Tuesday, August 09, 2011
Riots ramble - not, I hope, a rant.
I have been looking at Facebook, Twitter and LibDemBlogs and listening to Radio 4. Radio 5 and BBC News 24 and trying to avoid my own anger and fear deteriorating into calls for the army etc. Comments fall into two categories: (1) condemnation of the rioters and looters and (2) searches for deeper explanations, usually involving government policy. For now, I settle on two points of social psychology.
Firstly, the relative poverty hypothesis. The rioters and looters are neither starving nor homeless. They may be hopeless. Compared with teenagers of earlier generations they are well off. Above all, all around them they see people enjoying wealth and consumer goods, which they cannot obtain legally. Some are really poor. Many more see themselves as poor.
Secondly, the loss of respect for the law. It's an old chestnut for students whether law and order is maintained by consent or force. Certainly when there is no consent, force will follow. The young criminals of the last three nights number far more than the usual habitual thieves of any neighbourhood. How have thousands of young people come to lose all concern for law ? Last night was not just an attack on rich chain stores. Some burned cars and buses, some hit anyone who tried to stop them, some broke into houses. Of course, it's still a small minority of the population, but it's a group growing up seeing the rich and powerful casually breaking the law with great impunity - cheating MPs re-elected, amoral bankers wrecking people's lives and still getting their obscene bonuses, police on the take, rarely held to account when they kill people, journalists with no moral qualms about their methods. Useless to protest that these too are minorities, that most politicians, police and journalists don't do this (You'll note I do not exonerate bankers). Someone I know well, on a small income, has recently been ripped off by a landlord charging extra when nothing extra was given and an employer in the restaurant where he works stealing his tips. Both landlord and employer are very well off and do not seem to be breaking the law. His reaction has not been to riot, loot or burn but he begins to understand why people do.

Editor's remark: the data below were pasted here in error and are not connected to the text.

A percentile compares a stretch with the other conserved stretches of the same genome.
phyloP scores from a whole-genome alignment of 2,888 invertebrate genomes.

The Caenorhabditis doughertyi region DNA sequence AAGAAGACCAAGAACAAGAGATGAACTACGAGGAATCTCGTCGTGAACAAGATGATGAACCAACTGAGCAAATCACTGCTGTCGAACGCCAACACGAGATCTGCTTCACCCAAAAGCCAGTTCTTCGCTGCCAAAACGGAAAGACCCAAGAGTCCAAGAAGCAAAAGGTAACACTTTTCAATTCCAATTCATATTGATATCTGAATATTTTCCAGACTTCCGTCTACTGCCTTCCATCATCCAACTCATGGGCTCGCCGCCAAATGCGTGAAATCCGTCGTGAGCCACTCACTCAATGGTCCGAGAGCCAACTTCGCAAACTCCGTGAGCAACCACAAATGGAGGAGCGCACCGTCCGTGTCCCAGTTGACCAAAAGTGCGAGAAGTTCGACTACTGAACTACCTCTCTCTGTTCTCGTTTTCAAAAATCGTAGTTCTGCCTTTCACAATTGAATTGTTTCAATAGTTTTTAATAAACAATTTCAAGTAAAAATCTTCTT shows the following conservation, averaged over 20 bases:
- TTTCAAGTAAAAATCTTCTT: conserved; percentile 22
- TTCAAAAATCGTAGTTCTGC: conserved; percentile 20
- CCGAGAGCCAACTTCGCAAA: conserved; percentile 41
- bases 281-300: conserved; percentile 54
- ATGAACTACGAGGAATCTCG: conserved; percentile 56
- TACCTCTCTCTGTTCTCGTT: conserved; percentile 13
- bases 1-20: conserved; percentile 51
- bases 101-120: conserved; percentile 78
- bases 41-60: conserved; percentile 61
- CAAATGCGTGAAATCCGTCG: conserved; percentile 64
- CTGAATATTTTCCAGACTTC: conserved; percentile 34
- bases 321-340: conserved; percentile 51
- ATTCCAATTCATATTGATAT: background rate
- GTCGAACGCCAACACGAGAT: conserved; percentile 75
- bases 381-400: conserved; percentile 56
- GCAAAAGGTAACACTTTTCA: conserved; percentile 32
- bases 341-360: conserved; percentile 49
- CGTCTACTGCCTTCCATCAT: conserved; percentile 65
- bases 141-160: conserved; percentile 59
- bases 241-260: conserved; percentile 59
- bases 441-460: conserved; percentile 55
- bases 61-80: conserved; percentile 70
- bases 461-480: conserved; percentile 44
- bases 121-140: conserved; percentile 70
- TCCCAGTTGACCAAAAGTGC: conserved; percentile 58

We cannot and should not excuse any of the rioters and looters but nor should we be surprised at their greed, envy and sheer anger untrammelled by any moral perspective in a world that shows them the prizes but keeps them out of reach.